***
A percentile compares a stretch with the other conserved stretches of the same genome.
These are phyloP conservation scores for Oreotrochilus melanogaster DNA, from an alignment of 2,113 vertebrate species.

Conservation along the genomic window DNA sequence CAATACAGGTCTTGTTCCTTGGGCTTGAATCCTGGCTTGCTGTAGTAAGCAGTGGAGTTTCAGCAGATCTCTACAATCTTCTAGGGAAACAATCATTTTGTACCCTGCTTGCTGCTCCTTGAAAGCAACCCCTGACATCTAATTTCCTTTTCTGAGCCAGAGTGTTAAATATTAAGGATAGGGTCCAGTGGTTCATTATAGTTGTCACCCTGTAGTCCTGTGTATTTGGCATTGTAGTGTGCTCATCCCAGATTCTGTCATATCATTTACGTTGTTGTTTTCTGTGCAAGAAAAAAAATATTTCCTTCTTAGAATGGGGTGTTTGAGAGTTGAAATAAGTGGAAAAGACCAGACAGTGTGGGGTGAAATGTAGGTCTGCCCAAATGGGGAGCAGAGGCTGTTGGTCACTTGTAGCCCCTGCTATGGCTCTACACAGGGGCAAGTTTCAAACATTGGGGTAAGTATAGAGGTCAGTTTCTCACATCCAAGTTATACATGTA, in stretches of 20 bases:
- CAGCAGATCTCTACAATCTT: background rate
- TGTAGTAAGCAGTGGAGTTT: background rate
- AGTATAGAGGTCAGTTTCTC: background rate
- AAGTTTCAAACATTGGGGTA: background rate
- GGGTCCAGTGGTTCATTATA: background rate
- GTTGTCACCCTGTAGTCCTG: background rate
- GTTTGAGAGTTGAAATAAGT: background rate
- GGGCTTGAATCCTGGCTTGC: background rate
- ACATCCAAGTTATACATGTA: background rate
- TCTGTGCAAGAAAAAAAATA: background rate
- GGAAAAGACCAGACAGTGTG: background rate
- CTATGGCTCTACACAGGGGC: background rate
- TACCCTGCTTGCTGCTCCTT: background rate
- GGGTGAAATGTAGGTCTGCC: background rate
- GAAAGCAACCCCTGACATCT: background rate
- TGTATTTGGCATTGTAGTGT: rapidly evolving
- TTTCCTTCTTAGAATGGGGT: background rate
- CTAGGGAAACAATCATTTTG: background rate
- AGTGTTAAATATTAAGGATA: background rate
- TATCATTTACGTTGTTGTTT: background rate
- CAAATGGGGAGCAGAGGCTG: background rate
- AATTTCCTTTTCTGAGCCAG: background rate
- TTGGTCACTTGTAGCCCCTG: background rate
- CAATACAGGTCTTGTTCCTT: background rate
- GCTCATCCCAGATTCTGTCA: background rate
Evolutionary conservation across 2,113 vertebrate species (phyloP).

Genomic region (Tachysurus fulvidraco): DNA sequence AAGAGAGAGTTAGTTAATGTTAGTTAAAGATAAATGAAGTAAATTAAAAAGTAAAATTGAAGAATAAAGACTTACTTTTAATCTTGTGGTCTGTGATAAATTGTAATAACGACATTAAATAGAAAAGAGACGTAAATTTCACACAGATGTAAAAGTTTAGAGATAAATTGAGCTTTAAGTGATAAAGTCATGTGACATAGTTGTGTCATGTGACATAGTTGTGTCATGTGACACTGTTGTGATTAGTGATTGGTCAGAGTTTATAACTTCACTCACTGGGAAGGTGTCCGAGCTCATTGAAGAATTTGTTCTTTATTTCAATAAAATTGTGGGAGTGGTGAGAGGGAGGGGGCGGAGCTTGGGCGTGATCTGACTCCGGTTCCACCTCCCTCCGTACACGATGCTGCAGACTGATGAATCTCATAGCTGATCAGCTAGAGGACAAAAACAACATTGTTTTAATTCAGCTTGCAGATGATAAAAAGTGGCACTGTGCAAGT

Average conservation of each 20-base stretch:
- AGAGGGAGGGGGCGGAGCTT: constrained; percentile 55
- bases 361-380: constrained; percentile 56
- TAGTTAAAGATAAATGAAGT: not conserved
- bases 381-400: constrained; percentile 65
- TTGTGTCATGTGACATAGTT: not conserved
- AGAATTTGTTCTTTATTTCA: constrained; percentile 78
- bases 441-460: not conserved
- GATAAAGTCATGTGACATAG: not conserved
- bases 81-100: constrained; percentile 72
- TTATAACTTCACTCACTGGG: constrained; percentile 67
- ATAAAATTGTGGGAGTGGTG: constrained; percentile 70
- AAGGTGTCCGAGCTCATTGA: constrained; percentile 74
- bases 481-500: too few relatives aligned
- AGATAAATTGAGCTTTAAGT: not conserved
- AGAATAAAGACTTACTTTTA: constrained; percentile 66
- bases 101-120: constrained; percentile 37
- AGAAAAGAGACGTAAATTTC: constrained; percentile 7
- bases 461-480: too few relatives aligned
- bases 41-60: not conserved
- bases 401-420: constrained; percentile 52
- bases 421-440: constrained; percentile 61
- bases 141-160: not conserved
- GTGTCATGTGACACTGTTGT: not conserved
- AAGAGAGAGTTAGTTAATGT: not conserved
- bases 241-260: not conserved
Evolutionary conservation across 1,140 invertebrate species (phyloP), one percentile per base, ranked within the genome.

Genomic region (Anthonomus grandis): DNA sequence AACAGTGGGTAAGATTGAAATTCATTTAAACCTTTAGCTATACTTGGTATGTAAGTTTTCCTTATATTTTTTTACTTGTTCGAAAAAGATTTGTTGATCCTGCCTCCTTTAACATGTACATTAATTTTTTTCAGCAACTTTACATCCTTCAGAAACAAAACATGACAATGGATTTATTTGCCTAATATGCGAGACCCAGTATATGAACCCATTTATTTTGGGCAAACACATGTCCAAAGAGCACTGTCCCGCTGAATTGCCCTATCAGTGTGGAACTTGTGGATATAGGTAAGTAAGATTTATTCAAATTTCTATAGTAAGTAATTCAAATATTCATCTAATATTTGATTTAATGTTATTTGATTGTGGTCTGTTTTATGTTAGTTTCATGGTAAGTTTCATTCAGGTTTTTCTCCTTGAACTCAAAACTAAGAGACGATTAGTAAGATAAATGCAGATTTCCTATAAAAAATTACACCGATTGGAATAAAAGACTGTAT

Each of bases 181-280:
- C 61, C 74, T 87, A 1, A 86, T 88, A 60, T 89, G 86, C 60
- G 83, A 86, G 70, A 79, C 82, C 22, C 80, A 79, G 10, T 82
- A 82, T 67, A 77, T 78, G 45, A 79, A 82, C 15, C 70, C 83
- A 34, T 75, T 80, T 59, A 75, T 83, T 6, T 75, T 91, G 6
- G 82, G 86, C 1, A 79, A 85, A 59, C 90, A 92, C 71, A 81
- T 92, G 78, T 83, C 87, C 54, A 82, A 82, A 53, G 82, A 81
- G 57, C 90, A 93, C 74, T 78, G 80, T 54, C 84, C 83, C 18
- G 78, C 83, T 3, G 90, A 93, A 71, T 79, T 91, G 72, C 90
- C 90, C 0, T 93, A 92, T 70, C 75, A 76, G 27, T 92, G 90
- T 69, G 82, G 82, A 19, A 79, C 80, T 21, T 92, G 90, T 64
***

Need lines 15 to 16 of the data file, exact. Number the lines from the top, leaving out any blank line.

- CTATGGCTCTACACAGGGGC: background rate
- TACCCTGCTTGCTGCTCCTT: background rate